Wayne Roberts approached the council with a list of conerns he had about the city government. Many of the concerns stemmed from rumors or unnamed sources around the city.
The first concern was a truck and lawnmower purchased from Robert Busby, who Roberts believed was a city employee. Mayor Petey Ellis and City Clerk Judy Glover said that Busby was not an employee of the city of Sumiton.
Roberts’ second concern was the purchase of three police-package Tahoes made by the police department, although he never stated a reason for his concern on the purchase. Ellis told him the city purchased the three vehicles from the city of Vestavia Hills for $11,000 each.
Ellis also said the council voted to approve the purchase, which is approximately one-third the cost of the same car new.
Roberts was also concerned about the fact that Ellis repaired a city police car damaged late last summer in a collision with a deer. At that time, the city council unanimously approved using Ellis to repair the car rather than sending the business and money outside the city. The council asked the Alabama Ethics Commission at the time if there was a conflict of interest and they were told that there was not if Ellis was the only repair shop in the city or if his estimate was the lowest.
Another concern was the fact that Roberts said the city purchased a car for a city employee named “Mr. Sewer.” Roberts also said the city was paying “Mr. Sewer” $50,000 a year. Ellis eventually determined he was referring to Tim DeVito, the department head who oversees the city’s water, sewer and gas. Ellis informed Roberts that virtually every water, sewer and/or gas department in the county provides a vehicle for their department head.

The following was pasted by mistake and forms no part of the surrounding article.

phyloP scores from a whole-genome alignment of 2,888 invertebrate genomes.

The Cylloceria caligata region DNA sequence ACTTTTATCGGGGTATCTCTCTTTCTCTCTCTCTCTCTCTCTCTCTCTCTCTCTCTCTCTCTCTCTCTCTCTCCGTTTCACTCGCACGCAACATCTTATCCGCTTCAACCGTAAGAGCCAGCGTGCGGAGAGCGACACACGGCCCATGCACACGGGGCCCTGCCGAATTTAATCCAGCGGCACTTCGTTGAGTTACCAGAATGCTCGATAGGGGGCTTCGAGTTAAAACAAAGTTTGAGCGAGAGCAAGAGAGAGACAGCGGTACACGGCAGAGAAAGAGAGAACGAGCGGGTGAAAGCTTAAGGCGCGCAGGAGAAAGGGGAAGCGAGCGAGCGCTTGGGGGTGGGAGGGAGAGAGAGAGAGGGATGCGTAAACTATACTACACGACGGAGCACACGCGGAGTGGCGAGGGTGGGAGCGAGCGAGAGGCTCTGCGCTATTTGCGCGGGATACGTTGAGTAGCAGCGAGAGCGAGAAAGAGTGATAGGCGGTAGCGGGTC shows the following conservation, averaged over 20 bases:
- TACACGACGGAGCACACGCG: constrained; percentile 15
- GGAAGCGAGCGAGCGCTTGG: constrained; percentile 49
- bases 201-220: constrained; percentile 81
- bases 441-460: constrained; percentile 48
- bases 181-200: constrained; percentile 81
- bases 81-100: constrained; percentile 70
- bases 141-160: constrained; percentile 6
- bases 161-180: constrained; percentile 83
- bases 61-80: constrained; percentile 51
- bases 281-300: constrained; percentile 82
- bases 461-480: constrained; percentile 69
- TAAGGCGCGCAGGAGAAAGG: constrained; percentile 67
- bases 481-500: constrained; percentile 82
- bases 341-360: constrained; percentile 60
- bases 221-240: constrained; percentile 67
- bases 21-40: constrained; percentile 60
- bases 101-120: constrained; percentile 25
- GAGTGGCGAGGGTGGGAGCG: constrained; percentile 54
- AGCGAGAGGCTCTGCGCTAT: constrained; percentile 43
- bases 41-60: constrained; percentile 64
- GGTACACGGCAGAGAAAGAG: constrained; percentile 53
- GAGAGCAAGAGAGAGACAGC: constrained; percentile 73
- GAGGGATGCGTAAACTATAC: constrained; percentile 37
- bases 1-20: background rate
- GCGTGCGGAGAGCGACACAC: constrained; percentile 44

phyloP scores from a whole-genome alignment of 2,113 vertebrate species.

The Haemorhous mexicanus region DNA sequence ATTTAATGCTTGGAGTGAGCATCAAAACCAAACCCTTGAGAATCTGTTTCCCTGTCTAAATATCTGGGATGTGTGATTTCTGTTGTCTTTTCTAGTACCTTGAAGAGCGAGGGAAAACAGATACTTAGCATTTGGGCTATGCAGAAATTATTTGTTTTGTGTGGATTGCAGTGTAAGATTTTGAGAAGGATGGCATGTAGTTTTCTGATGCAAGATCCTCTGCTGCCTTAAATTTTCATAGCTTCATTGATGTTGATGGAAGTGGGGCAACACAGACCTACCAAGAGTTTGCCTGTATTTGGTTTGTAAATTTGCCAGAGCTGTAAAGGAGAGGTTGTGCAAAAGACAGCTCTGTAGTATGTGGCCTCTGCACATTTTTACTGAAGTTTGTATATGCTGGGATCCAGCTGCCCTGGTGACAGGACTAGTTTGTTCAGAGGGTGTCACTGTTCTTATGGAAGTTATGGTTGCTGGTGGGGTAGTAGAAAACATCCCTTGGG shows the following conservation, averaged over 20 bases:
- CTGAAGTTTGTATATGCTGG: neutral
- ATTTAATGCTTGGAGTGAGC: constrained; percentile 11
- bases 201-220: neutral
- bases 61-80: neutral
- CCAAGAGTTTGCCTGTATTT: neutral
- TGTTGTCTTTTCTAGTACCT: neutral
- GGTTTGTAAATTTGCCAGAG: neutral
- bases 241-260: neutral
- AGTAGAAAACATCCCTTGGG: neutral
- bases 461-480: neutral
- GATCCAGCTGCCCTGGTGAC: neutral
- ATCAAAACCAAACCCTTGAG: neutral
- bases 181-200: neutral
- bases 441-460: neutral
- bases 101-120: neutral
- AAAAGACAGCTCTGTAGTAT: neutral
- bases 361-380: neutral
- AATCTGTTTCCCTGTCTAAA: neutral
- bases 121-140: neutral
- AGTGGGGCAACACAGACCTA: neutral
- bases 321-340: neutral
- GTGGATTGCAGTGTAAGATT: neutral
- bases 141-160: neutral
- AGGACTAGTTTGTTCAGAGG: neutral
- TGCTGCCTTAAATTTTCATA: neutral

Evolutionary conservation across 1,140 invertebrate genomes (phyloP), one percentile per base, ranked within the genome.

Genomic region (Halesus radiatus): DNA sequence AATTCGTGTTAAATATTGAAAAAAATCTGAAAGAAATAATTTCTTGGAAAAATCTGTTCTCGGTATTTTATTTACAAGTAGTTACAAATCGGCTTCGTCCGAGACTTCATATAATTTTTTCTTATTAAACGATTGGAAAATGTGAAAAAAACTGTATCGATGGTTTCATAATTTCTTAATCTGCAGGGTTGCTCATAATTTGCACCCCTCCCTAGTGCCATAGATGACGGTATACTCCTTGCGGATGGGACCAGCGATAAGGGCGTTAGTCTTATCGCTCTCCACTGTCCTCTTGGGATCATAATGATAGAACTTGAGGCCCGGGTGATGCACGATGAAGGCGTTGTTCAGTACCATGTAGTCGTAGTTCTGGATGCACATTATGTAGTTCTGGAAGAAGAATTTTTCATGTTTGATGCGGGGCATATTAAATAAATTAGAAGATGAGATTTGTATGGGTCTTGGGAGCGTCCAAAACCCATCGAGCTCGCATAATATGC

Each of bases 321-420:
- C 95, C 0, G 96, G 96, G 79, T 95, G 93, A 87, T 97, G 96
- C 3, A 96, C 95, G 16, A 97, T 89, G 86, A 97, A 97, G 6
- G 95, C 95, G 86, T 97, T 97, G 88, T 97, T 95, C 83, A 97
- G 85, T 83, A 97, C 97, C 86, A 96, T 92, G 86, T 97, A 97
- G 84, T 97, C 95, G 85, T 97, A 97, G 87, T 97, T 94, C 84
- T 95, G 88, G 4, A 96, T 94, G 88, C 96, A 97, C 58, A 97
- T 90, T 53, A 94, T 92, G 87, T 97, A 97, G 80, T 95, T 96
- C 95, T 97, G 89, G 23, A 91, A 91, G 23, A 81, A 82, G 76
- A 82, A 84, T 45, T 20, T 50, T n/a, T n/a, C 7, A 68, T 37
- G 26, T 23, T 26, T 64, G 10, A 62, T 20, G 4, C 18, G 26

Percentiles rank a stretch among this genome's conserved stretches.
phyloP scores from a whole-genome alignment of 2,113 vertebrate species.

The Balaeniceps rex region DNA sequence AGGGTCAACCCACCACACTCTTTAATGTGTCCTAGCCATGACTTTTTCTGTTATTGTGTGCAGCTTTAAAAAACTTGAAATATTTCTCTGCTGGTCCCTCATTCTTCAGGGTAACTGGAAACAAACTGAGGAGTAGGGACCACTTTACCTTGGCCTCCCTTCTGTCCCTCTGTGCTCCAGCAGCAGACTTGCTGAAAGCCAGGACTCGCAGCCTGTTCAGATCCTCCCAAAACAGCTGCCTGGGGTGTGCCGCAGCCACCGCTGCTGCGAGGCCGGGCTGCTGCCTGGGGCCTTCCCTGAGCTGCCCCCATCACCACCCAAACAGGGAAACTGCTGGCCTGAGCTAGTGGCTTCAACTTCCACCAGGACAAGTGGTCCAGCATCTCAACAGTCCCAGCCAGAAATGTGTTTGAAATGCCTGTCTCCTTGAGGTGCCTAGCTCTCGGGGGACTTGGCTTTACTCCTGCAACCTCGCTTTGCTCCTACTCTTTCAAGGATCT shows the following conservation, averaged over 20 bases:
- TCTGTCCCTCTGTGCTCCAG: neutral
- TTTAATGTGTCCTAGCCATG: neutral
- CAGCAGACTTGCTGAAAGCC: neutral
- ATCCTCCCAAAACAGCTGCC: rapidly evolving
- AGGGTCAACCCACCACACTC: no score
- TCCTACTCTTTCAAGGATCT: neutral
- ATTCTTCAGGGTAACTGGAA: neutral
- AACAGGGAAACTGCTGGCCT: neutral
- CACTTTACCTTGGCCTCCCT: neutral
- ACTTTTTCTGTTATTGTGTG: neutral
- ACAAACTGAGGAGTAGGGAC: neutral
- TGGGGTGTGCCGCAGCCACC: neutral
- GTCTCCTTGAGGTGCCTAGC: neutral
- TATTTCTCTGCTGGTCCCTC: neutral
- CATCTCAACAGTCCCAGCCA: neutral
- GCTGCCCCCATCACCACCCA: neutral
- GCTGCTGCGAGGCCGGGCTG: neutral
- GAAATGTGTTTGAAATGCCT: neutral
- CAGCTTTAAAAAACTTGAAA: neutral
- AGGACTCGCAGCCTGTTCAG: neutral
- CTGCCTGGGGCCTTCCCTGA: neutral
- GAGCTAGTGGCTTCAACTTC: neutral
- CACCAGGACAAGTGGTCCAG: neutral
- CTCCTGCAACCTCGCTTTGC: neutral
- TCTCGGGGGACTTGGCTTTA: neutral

Roberts’ final concern dealt with the rumors and allegations surrounding the purchase of property on Main Street in Sumiton, called the “Tucker Property” within the meeting.
The council agreed to allow Ellis to negotiate for the purchase of the property in a January meeting and revisited the issue later in the spring. At the last meeting, Ellis presented the council with three sets of minutes from meetings where the purchase was discussed.
Roberts also expressed concern for the state of the Tucker property on Main Street, saying that there were old fuel tanks in the ground that posed a health risk to the city and asking who would be responsible for the cleanup. Ellis said he was not aware of any such hazards involved or why they would be a concern now, since the tanks had been there for some time. Roberts did not cite a source for the environmental concerns.
Roberts conceded that he may have been misquoted or misinformed on some items of concern, saying he had not attended the council meetings previously or read the minutes from those meetings.
He also expressed concern that someone outside the city was moving garbage inside the city limits in order to have it picked up by the city for free. When pressed by the mayor and council to name the individual who Roberts said “laughed about it,” he declined to name the person.
“We thank you for pointing that out and we appreciate your interest in our city government,” Ellis said.
In other business:
•Another resident addressed the council about a city ditch on his property that needs to be cleaned out, saying his wife was very ill and couldn’t even sit outside because of the mosquitos. Ellis apologized and said the city would clean the ditch, the crews had been busy.
•The city was notified that its health insurance costs would be reduced by approximately $100 for family coverage and $22 for individual coverage.
This decrease is due to the city regaining a preferred status after medical expenses decreased.